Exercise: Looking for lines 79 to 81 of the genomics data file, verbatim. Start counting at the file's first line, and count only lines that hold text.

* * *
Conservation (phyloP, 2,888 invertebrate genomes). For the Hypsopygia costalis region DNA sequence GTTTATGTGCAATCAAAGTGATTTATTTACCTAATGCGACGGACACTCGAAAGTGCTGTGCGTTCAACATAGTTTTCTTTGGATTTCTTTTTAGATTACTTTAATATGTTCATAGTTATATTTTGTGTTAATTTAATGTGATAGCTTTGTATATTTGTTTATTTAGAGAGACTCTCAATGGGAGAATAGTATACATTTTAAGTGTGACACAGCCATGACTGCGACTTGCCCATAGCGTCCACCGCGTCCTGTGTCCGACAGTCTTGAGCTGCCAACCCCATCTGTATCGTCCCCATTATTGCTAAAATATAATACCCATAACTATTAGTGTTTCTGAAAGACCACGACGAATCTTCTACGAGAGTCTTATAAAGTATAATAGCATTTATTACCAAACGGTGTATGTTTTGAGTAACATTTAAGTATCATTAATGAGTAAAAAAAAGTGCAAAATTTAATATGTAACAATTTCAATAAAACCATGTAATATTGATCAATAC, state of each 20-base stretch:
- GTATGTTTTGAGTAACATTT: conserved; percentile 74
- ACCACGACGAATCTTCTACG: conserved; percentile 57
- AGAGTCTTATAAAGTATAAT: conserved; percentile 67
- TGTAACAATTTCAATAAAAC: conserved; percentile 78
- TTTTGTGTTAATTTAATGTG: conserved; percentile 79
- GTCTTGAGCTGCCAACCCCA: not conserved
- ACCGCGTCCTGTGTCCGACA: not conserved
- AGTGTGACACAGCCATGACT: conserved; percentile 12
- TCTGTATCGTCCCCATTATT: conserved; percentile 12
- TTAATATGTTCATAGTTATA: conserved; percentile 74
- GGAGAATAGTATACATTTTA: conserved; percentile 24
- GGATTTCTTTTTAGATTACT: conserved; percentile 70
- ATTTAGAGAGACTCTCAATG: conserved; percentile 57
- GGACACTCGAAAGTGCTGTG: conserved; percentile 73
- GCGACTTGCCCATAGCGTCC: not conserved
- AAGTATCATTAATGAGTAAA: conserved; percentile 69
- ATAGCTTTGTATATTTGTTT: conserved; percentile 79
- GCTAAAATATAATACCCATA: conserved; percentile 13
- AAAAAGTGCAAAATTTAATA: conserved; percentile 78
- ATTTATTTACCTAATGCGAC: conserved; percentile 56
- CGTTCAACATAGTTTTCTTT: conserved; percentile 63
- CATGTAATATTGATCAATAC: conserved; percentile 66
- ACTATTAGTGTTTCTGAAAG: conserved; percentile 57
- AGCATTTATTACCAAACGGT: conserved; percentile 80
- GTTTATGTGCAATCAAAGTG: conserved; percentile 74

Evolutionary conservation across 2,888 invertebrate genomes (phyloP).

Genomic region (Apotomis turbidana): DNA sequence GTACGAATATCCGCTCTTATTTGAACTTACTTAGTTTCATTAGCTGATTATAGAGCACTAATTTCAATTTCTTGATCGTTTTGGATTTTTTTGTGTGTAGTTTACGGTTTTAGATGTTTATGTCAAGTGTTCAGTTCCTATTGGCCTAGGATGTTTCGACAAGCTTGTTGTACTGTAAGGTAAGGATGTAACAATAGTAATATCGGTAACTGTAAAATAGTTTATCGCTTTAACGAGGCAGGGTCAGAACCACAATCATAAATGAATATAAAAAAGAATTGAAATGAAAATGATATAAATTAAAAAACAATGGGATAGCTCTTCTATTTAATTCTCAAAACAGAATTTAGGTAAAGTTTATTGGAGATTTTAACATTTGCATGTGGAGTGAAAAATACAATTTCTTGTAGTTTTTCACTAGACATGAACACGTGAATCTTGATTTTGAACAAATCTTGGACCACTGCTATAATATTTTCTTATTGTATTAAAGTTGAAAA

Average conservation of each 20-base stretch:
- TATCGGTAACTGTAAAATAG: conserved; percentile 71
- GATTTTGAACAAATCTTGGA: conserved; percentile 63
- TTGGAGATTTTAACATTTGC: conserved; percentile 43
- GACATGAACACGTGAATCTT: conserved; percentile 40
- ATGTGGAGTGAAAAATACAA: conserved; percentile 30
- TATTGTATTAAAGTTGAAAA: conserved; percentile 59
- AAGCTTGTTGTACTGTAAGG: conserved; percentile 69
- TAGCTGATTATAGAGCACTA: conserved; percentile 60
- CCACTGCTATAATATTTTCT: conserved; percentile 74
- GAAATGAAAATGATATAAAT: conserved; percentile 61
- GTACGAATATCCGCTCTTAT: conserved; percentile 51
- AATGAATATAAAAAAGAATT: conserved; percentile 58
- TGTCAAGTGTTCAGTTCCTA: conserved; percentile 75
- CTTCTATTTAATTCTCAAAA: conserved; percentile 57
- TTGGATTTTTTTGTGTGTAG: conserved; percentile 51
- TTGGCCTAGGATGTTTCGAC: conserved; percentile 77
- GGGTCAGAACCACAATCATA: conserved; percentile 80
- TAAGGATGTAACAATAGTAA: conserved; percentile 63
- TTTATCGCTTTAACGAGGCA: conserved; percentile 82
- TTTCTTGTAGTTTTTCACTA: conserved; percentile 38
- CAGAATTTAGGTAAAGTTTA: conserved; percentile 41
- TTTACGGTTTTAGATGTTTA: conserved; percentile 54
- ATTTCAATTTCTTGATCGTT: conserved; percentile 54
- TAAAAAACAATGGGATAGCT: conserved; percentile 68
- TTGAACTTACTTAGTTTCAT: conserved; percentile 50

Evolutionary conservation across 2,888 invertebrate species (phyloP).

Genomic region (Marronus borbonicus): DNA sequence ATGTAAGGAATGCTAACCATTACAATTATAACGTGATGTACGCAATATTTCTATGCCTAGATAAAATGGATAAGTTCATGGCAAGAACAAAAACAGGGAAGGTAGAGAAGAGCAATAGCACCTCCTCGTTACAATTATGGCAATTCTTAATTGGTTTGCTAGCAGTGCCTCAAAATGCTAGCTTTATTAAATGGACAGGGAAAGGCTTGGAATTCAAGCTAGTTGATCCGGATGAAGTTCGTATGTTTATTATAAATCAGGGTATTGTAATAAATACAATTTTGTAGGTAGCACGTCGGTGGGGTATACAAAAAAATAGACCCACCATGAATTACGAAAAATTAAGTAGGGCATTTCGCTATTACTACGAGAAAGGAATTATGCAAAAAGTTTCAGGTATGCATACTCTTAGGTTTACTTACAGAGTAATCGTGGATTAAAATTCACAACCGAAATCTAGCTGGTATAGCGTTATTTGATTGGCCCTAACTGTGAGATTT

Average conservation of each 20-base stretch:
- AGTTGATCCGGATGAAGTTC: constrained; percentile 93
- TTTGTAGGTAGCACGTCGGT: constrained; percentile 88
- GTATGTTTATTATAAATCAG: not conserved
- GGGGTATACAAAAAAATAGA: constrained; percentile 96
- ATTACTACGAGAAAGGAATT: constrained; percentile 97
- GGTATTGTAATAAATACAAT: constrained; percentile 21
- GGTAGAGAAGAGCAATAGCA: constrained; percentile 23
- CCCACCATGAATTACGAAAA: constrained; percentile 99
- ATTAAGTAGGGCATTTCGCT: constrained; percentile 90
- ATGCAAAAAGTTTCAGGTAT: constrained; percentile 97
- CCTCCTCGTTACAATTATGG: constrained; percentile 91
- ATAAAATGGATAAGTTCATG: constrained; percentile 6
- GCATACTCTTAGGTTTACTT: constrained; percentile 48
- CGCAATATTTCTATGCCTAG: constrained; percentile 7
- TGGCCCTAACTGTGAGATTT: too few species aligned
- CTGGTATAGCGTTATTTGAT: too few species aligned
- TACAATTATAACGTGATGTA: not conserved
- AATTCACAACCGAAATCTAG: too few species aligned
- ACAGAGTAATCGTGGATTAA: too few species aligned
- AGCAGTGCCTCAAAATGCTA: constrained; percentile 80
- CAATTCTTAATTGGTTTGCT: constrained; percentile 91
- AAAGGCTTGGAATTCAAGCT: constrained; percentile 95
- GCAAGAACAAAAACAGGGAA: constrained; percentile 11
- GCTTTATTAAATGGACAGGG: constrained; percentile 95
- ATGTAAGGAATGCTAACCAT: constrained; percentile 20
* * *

- AAAGGCTTGGAATTCAAGCT: constrained; percentile 95
- GCAAGAACAAAAACAGGGAA: constrained; percentile 11
- GCTTTATTAAATGGACAGGG: constrained; percentile 95